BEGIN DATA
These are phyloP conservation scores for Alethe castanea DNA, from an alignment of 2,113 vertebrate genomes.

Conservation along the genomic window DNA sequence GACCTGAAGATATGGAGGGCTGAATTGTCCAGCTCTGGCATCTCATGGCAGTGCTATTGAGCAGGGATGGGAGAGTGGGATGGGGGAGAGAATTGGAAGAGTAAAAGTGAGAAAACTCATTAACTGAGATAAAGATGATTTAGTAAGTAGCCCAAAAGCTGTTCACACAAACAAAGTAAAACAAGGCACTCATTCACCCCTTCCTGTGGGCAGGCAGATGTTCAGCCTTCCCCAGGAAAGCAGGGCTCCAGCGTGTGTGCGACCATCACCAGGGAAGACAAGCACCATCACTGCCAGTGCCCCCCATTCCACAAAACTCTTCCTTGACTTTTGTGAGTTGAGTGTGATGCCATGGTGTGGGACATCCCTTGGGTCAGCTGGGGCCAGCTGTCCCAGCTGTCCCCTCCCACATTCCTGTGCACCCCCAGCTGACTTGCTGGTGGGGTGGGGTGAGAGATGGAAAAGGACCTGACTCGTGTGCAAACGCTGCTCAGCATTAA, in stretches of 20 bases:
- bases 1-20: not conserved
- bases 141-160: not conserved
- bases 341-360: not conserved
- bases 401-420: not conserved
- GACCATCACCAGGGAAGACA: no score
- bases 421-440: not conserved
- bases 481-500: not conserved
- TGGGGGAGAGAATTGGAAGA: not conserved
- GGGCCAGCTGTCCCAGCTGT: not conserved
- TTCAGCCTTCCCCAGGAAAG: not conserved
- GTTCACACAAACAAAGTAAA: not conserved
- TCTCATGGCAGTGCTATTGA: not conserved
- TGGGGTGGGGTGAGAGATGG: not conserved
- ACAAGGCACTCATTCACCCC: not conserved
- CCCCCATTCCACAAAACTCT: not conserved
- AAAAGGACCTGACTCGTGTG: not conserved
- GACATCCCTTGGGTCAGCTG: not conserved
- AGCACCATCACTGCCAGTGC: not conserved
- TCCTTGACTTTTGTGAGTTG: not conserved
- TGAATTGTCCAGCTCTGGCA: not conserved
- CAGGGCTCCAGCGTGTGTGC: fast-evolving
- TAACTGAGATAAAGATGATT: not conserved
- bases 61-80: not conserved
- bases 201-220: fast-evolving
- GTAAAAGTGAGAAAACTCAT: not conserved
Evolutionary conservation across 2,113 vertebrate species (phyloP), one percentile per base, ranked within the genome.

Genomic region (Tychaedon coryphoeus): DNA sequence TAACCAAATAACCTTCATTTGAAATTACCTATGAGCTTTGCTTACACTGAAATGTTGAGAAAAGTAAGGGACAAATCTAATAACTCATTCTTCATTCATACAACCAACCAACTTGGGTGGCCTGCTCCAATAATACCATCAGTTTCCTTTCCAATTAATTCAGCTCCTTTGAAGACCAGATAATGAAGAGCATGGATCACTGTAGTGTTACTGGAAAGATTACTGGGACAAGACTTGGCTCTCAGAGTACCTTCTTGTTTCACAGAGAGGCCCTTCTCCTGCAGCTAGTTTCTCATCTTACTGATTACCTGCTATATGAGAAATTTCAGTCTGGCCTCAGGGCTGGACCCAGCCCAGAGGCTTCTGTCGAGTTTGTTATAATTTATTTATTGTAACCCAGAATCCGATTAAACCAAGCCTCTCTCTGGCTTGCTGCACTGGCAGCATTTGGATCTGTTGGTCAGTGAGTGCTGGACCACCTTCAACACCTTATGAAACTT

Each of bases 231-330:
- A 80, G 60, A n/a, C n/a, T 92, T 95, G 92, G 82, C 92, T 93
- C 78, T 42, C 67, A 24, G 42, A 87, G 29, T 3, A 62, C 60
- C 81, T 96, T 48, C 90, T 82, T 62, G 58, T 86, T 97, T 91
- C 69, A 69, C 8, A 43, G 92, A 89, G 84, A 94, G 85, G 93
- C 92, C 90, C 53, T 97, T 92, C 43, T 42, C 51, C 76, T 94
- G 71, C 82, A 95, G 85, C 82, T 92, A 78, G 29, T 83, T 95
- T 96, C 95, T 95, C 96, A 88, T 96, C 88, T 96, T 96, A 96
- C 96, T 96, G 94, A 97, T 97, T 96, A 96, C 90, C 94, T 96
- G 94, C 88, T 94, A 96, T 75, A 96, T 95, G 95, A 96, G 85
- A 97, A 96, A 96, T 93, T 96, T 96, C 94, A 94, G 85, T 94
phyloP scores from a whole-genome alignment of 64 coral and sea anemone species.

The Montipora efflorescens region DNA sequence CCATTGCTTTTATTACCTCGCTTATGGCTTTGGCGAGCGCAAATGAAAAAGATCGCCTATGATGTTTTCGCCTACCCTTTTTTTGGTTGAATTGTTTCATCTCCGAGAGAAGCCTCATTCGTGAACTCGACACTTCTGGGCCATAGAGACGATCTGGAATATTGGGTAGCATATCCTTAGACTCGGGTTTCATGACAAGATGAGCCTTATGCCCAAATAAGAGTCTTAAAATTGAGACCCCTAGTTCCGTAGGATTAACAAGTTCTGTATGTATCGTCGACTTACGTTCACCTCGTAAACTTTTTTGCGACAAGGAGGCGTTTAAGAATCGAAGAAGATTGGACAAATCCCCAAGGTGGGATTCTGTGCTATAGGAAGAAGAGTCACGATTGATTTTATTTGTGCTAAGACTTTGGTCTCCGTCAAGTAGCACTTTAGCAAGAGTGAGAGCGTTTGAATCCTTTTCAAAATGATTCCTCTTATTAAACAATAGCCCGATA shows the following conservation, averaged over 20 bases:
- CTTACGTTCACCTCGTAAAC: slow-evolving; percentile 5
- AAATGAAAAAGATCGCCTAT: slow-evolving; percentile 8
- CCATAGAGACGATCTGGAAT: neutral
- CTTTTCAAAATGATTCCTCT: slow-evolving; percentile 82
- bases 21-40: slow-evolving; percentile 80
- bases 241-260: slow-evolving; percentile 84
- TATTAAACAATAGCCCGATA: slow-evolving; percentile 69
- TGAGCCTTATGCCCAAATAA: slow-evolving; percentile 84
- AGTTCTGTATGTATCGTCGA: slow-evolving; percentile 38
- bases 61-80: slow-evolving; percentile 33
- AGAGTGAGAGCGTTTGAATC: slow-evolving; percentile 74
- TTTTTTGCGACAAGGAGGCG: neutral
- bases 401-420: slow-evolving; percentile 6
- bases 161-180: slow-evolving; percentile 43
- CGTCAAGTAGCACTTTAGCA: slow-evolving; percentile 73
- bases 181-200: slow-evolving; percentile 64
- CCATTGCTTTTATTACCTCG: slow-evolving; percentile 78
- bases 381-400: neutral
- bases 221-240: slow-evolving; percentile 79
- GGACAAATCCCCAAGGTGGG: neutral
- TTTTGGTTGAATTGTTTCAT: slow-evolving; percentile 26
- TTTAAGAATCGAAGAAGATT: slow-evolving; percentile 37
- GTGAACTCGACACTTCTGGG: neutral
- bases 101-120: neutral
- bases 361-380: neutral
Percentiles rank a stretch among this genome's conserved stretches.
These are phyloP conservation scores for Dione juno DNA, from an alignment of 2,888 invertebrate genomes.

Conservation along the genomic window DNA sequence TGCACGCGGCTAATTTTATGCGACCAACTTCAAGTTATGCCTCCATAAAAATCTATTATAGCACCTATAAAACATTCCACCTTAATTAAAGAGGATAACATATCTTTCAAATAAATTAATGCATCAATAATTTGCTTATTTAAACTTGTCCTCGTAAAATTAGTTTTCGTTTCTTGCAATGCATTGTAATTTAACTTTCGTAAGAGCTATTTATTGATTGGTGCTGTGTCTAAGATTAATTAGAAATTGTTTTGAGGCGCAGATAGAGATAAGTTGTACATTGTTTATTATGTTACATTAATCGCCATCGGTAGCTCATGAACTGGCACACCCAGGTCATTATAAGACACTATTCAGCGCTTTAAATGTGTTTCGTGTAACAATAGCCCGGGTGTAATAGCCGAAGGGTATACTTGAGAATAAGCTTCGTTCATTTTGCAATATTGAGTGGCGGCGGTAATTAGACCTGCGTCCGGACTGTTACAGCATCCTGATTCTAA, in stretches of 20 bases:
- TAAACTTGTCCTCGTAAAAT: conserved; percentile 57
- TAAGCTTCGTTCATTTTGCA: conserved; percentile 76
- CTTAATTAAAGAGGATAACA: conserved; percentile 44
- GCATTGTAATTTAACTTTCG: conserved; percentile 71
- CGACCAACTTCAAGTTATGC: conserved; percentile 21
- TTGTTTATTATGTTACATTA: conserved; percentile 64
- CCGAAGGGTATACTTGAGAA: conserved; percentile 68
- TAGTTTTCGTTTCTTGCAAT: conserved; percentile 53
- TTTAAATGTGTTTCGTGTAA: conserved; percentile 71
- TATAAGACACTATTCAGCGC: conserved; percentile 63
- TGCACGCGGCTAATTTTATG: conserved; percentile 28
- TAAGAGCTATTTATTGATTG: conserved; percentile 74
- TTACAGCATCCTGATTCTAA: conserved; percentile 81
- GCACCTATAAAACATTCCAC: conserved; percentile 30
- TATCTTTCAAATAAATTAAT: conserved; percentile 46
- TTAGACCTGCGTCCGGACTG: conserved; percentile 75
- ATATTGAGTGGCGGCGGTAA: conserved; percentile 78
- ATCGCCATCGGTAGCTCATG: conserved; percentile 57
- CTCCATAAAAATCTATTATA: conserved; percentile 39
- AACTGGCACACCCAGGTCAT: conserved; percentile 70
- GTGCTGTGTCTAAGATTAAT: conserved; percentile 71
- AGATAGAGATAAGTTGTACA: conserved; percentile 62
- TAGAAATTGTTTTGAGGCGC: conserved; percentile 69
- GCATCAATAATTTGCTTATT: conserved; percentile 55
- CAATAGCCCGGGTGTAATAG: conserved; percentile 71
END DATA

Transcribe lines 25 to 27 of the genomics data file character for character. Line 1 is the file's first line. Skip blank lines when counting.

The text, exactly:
- bases 61-80: not conserved
- bases 201-220: fast-evolving
- GTAAAAGTGAGAAAACTCAT: not conserved